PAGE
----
The cleantech sector may never see investment intensity like it did in 2008 ($7.5 billion in 350 deals), but there's still activity. We also see VCs looking for new ways to invest in the energy economy. Here's a roundup of cleantech venture capital funding over the last few weeks.
Last month we reported on a new $130 million funding round for Bloom Energy. We've since learned the identity of a previously undisclosed investor. It turns out the mystery fuel cell investor was the globe's largest investor-owned electricity utility, E.ON, based in Düsseldorf, Germany, according to FuelCell Today. E.ON already has some fuel cell experience in its work with ceramic fuel cells. Bloom Energy has not installed a system outside of the U.S., according to reports.
Bloom's total funding has passed the $1.1 billion mark, and that makes it one of the all-time leaders in VC funding, along with Fisker and Solyndra. This most recent funding was structured as an "extension to the company's Series G round that originally closed on $150 million in 2011 at a $2.7 billion pre-money valuation," as per Fortune. Existing investors include KPCB, NEA, Goldman Sachs, DAG, GSV Capital, Apex Venture Partners, Mobius Venture Capital, Madrone Capital, SunBridge Partners, and Advanced Equities.
Mercatus, formerly SCS Renewables, a startup building a solar project credit rating system and database, raised a $2 million round A led by Vision Ridge Partners with Augment Ventures and Shah Capital. Mercatus claims to have assessed more than 3.2 gigawatts of solar projects while facilitating $250 million in investments.
Skyline Innovations, focused on financing and installing solar water heating systems, raised $2 million in mezzanine financing to continue its expansion. Investor CCM US, a Washington, D.C.-based asset management group, led the investment, along with DC Community Ventures, a community development venture capital fund.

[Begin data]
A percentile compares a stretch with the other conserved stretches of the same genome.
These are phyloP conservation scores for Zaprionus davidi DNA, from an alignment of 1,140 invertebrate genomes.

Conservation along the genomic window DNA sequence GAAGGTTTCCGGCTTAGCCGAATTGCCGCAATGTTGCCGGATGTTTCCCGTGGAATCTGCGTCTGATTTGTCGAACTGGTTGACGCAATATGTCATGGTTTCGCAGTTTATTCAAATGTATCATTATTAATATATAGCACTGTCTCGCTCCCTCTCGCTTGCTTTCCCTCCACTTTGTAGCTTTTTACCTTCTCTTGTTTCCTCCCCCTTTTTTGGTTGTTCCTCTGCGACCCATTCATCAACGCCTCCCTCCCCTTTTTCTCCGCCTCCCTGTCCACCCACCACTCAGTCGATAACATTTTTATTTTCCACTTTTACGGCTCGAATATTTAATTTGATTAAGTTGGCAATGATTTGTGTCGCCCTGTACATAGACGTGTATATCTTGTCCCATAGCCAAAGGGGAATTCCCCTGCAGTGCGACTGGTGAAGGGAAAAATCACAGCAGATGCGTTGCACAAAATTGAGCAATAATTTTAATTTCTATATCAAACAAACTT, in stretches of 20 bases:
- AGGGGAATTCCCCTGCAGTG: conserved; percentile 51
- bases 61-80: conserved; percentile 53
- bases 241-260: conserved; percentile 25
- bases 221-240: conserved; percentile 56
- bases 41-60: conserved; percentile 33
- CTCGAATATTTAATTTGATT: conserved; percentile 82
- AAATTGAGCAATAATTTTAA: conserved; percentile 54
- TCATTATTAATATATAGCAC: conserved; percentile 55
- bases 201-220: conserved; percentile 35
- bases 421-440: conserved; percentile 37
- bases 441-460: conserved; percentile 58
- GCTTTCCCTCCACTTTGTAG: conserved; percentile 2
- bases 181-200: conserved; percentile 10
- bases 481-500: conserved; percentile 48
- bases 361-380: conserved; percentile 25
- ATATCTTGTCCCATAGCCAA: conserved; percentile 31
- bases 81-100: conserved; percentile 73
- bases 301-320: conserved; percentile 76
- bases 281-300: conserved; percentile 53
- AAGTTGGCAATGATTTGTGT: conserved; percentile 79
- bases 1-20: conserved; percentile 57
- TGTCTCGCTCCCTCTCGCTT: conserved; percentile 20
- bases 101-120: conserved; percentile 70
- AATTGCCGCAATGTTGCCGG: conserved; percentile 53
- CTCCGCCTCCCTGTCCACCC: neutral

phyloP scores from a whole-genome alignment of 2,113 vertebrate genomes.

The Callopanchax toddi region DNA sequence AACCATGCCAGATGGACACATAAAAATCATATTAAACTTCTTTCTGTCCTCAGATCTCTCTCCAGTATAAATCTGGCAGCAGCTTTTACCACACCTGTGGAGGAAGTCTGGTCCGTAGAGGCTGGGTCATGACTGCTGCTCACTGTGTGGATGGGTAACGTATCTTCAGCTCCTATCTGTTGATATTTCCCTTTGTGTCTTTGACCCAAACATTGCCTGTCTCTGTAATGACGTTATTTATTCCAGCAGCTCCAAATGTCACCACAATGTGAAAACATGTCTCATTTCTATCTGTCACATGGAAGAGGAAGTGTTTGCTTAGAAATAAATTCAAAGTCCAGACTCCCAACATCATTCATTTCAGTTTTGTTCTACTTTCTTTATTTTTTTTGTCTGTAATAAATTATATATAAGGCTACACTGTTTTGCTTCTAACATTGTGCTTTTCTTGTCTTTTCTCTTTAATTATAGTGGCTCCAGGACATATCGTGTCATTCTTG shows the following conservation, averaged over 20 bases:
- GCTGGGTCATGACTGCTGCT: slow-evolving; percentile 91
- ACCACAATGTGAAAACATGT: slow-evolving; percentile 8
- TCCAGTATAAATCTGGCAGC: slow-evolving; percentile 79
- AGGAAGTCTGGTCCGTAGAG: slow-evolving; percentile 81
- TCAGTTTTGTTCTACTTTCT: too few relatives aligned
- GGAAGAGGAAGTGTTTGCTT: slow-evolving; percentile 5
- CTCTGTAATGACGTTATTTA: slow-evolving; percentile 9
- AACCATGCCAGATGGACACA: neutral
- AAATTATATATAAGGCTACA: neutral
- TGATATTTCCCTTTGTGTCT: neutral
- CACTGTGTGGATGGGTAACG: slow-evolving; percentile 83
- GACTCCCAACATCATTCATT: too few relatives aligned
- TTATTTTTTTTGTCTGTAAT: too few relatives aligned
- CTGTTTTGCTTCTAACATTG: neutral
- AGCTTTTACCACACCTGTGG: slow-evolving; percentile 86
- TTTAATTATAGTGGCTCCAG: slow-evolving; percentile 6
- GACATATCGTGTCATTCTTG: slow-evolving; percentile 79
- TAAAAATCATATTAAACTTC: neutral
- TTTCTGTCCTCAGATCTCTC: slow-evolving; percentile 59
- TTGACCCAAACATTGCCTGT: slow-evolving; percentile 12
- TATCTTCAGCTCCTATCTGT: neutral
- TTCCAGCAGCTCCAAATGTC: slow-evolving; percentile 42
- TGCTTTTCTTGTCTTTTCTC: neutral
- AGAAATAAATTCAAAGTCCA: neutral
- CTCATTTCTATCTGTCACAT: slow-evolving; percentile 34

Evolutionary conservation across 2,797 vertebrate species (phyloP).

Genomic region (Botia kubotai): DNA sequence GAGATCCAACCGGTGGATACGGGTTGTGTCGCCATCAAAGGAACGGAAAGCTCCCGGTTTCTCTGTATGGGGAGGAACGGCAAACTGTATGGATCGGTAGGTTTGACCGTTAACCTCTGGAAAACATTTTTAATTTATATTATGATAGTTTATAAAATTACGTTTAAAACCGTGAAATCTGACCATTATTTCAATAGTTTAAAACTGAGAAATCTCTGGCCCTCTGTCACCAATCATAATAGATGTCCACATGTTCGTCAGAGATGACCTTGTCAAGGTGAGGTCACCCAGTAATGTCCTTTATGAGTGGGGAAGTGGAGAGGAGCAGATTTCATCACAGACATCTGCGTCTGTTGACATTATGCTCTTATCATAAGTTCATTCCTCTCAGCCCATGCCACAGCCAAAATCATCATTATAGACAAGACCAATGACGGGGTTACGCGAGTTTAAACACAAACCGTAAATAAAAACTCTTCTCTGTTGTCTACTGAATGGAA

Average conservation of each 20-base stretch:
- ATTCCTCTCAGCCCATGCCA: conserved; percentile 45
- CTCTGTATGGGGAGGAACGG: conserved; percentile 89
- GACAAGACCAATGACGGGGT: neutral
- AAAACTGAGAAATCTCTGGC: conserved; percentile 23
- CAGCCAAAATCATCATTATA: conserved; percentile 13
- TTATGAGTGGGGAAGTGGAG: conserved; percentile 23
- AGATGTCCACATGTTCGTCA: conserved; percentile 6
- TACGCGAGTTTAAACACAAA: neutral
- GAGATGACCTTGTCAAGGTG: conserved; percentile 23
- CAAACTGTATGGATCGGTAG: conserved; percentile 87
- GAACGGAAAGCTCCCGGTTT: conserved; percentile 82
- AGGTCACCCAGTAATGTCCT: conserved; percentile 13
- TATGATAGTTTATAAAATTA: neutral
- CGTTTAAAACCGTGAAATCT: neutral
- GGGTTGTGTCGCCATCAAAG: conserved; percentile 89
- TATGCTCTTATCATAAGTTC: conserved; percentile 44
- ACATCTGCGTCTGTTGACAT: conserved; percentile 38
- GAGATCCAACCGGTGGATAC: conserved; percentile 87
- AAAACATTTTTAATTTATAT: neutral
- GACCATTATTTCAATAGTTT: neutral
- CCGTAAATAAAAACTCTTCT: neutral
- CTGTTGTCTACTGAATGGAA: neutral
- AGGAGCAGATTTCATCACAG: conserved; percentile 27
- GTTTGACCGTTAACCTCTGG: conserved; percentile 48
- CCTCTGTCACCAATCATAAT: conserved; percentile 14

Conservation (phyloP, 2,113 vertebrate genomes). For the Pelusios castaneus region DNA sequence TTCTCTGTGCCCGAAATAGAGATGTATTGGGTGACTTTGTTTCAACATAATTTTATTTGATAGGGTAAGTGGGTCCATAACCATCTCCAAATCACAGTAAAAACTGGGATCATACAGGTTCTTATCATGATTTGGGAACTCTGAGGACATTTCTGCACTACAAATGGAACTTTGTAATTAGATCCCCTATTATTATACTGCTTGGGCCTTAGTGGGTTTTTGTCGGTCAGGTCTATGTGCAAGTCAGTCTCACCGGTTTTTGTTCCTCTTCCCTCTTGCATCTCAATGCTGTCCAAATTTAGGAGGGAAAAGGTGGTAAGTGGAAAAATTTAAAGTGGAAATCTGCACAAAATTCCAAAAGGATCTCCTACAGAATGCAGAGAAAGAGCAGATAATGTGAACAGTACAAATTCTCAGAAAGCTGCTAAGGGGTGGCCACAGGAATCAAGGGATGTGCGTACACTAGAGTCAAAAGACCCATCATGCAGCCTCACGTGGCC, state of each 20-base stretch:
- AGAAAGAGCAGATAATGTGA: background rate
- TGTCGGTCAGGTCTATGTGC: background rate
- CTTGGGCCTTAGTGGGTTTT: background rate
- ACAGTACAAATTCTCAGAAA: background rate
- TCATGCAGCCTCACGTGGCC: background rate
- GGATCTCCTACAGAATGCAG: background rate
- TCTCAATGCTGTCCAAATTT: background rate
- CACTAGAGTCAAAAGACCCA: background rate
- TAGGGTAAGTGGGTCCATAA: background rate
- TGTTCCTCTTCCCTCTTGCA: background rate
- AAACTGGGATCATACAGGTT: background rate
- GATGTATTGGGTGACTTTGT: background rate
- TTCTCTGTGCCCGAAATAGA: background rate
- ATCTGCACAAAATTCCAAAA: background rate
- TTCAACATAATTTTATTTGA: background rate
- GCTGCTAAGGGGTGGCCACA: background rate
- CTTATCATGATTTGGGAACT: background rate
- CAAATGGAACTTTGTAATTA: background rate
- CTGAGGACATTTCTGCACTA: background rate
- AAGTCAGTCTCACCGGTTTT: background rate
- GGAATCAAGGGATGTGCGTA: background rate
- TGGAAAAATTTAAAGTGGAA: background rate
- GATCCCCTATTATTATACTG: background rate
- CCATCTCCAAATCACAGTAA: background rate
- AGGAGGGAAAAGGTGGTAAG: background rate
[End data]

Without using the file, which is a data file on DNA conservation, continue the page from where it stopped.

Circular Energy, a solar design and installation firm, raised a $2.7M round A from Cypress Capital and other investors, structured as part equity and part royalty debt.
Desalitech, a reverse-osmosis water production and treatment startup, raised $5 million from Liberation Capital, bringing the firm's total funding to $13 million. Liberation Capital is a private equity fund focused on distributed renewable energy, water and wastewater projects.
Solar provider Pure Energies Group raised $5 million in debt financing from Western Technology Investment two months after closing $6 million in VC from NEA and NGEN. Pure Energies acts as an advisor to the homeowner, steering them through the varied array of third-party solar contracts. The startup looks to deliver a credit-qualified, all-in, signed-up customer to one of its solar installer and financier partners. CEO Zbigniew Barwicz told GTM that his partners include five of the top ten installer/financiers -- a list which includes companies such as Sunrun, Sungevity and SolarCity.
Chemical company Voltaix was acquired by Air Liquide. The startup raised $9 million from Novus Energy Partners back in 2009. The materials made by Voltaix are used in semiconductor and photovoltaics manufacturing.